Tag: Netflix

The 43 Best Shows on Netflix Right Now

March 17, 2023 No Comments

From You to Wednesday, these are our picks for the best streaming titles to binge this week.
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The 37 Best Movies on Netflix This Week

March 11, 2023 No Comments

From The Land of Steady Habits to Glass Onion: A Knives Out Mystery, here are our picks for the best streaming titles to feast your eyes on.
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Salesforce wants Salesforce+ to be the Netflix of biz content

August 10, 2021 No Comments

Salesforce just closed a $ 28 billion mega-deal to buy Slack, generating significant debt along the way, but it’s not through spending big money.

Today the CRM giant announced it was taking a leap into streaming media with Salesforce+, a forthcoming digital media network with a focus on video that, in the words of the company, “will bring the magic of Dreamforce to viewers across the globe with luminary speakers.” (Whether that’s a good thing or not is in the eye of the beholder.)

Over the last year, Salesforce has watched companies struggle to quickly transform into fully-digital entities. The Slack purchase is part of Salesforce’s response to the evolving market, but the company believes it can do even more with an on-demand video service providing business content around the clock.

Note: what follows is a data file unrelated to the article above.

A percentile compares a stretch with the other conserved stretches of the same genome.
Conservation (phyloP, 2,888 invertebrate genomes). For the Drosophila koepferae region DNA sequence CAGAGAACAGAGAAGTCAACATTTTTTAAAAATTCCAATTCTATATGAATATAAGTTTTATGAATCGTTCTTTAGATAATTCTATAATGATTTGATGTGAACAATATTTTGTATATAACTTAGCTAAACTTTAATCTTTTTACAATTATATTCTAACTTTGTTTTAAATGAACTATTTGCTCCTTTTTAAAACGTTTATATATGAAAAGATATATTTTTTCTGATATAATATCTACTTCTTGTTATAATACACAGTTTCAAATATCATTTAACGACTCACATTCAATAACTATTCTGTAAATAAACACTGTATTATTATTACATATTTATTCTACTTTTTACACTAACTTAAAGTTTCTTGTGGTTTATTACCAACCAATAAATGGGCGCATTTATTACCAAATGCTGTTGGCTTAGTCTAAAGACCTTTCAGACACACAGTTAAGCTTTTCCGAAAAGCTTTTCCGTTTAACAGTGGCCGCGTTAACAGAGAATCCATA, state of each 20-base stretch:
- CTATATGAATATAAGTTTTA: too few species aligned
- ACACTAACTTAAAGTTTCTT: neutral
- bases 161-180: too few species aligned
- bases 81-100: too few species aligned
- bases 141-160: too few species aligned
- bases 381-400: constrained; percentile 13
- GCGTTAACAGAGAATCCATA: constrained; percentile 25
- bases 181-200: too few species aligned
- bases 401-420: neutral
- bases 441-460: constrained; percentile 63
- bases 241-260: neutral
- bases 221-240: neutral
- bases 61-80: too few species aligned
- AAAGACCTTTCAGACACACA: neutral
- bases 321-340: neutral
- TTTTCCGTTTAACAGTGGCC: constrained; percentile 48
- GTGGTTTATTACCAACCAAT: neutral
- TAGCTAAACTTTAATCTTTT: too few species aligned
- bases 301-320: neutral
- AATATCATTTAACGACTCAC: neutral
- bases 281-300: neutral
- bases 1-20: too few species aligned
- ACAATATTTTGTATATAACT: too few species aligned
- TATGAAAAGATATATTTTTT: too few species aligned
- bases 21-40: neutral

Salesforce president and CMO Sarah Franklin said in an official post that her company has had to “reimagine how to succeed in the new digital-first world.” The answer apparently is involves getting the larger Salesforce community together is a new live, and recorded video push.

In a Q&A with Colin Fleming, Salesforce’s senior vice president of Global Brand Marketing, he sees it as a way to evolve the content the company has been sharing all along. “As a result of the pandemic, we looked at the media landscape, where people are consuming content, and decided the days of white papers in a business-to-business setting were no longer interesting to people. We’re staring at a cookie-less future. And looking at the consumer world, we reflected on that for Salesforce and asked, “Why shouldn’t we be thinking about this too,” he said in the Q&A.

The company’s efforts are not small. Axios reports that there are “50 editorial leads” aboard the project to help it launch, and “hundreds of people at Salesforce currently working on Salesforce+” more broadly.

Notably Salesforce does not have near-term monetization plans for Salesforce+. The service will be free, and will not feature external advertising. Salesforce+ will launch in September in conjunction with Dreamforce and include four channels: Primetime for news and announcements, Trailblazer for training content, Customer 360 for success stories and Industry Channels for industry-specific offerings.

The company hopes that by combining the announcement with Dreamforce, it will help drive interest in what Salesforce has cooked up. After the Dreamforce push, Salesforce+ will enter into interesting territory. How much do Salesforce customers, and the larger business community really want what the company describes as “compelling live and on-demand content for every role, industry and line of business,” and “engaging stories, thought leadership and expert advice”?